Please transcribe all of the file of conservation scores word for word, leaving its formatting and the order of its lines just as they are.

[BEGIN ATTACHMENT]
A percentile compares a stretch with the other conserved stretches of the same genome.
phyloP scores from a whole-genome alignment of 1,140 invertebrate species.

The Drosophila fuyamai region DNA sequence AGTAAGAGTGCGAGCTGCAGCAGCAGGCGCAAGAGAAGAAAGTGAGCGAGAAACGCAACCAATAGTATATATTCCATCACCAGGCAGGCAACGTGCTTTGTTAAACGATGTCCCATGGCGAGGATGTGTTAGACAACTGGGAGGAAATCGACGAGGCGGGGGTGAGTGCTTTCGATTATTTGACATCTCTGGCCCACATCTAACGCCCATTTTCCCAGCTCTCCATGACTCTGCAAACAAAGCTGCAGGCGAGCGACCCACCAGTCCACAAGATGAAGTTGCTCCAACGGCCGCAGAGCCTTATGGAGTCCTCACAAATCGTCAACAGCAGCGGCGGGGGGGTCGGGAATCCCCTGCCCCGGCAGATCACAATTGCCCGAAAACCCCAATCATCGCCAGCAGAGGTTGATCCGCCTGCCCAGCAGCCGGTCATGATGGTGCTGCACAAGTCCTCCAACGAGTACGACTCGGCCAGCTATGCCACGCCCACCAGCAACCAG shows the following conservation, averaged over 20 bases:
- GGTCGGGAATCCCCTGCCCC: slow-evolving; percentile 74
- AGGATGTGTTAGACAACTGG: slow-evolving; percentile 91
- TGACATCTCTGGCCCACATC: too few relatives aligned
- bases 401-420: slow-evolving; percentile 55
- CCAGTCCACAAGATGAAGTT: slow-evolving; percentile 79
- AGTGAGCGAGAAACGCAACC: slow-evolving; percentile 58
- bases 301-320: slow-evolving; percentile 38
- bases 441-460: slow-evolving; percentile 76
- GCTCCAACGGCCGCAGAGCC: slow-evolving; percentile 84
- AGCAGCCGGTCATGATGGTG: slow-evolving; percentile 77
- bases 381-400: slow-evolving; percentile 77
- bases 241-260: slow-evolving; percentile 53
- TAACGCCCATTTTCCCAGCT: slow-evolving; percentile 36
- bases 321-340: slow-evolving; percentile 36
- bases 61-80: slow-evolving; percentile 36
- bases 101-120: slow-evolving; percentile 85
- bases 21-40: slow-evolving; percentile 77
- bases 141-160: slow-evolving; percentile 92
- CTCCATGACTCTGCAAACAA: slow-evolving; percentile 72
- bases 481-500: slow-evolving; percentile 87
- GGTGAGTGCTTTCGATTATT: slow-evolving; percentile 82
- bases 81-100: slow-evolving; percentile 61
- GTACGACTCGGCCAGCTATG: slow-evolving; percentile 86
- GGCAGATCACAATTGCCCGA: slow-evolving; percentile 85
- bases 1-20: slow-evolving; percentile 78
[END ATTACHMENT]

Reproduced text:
A percentile compares a stretch with the other conserved stretches of the same genome.
phyloP scores from a whole-genome alignment of 1,140 invertebrate species.

The Drosophila fuyamai region DNA sequence AGTAAGAGTGCGAGCTGCAGCAGCAGGCGCAAGAGAAGAAAGTGAGCGAGAAACGCAACCAATAGTATATATTCCATCACCAGGCAGGCAACGTGCTTTGTTAAACGATGTCCCATGGCGAGGATGTGTTAGACAACTGGGAGGAAATCGACGAGGCGGGGGTGAGTGCTTTCGATTATTTGACATCTCTGGCCCACATCTAACGCCCATTTTCCCAGCTCTCCATGACTCTGCAAACAAAGCTGCAGGCGAGCGACCCACCAGTCCACAAGATGAAGTTGCTCCAACGGCCGCAGAGCCTTATGGAGTCCTCACAAATCGTCAACAGCAGCGGCGGGGGGGTCGGGAATCCCCTGCCCCGGCAGATCACAATTGCCCGAAAACCCCAATCATCGCCAGCAGAGGTTGATCCGCCTGCCCAGCAGCCGGTCATGATGGTGCTGCACAAGTCCTCCAACGAGTACGACTCGGCCAGCTATGCCACGCCCACCAGCAACCAG shows the following conservation, averaged over 20 bases:
- GGTCGGGAATCCCCTGCCCC: slow-evolving; percentile 74
- AGGATGTGTTAGACAACTGG: slow-evolving; percentile 91
- TGACATCTCTGGCCCACATC: too few relatives aligned
- bases 401-420: slow-evolving; percentile 55
- CCAGTCCACAAGATGAAGTT: slow-evolving; percentile 79
- AGTGAGCGAGAAACGCAACC: slow-evolving; percentile 58
- bases 301-320: slow-evolving; percentile 38
- bases 441-460: slow-evolving; percentile 76
- GCTCCAACGGCCGCAGAGCC: slow-evolving; percentile 84
- AGCAGCCGGTCATGATGGTG: slow-evolving; percentile 77
- bases 381-400: slow-evolving; percentile 77
- bases 241-260: slow-evolving; percentile 53
- TAACGCCCATTTTCCCAGCT: slow-evolving; percentile 36
- bases 321-340: slow-evolving; percentile 36
- bases 61-80: slow-evolving; percentile 36
- bases 101-120: slow-evolving; percentile 85
- bases 21-40: slow-evolving; percentile 77
- bases 141-160: slow-evolving; percentile 92
- CTCCATGACTCTGCAAACAA: slow-evolving; percentile 72
- bases 481-500: slow-evolving; percentile 87
- GGTGAGTGCTTTCGATTATT: slow-evolving; percentile 82
- bases 81-100: slow-evolving; percentile 61
- GTACGACTCGGCCAGCTATG: slow-evolving; percentile 86
- GGCAGATCACAATTGCCCGA: slow-evolving; percentile 85
- bases 1-20: slow-evolving; percentile 78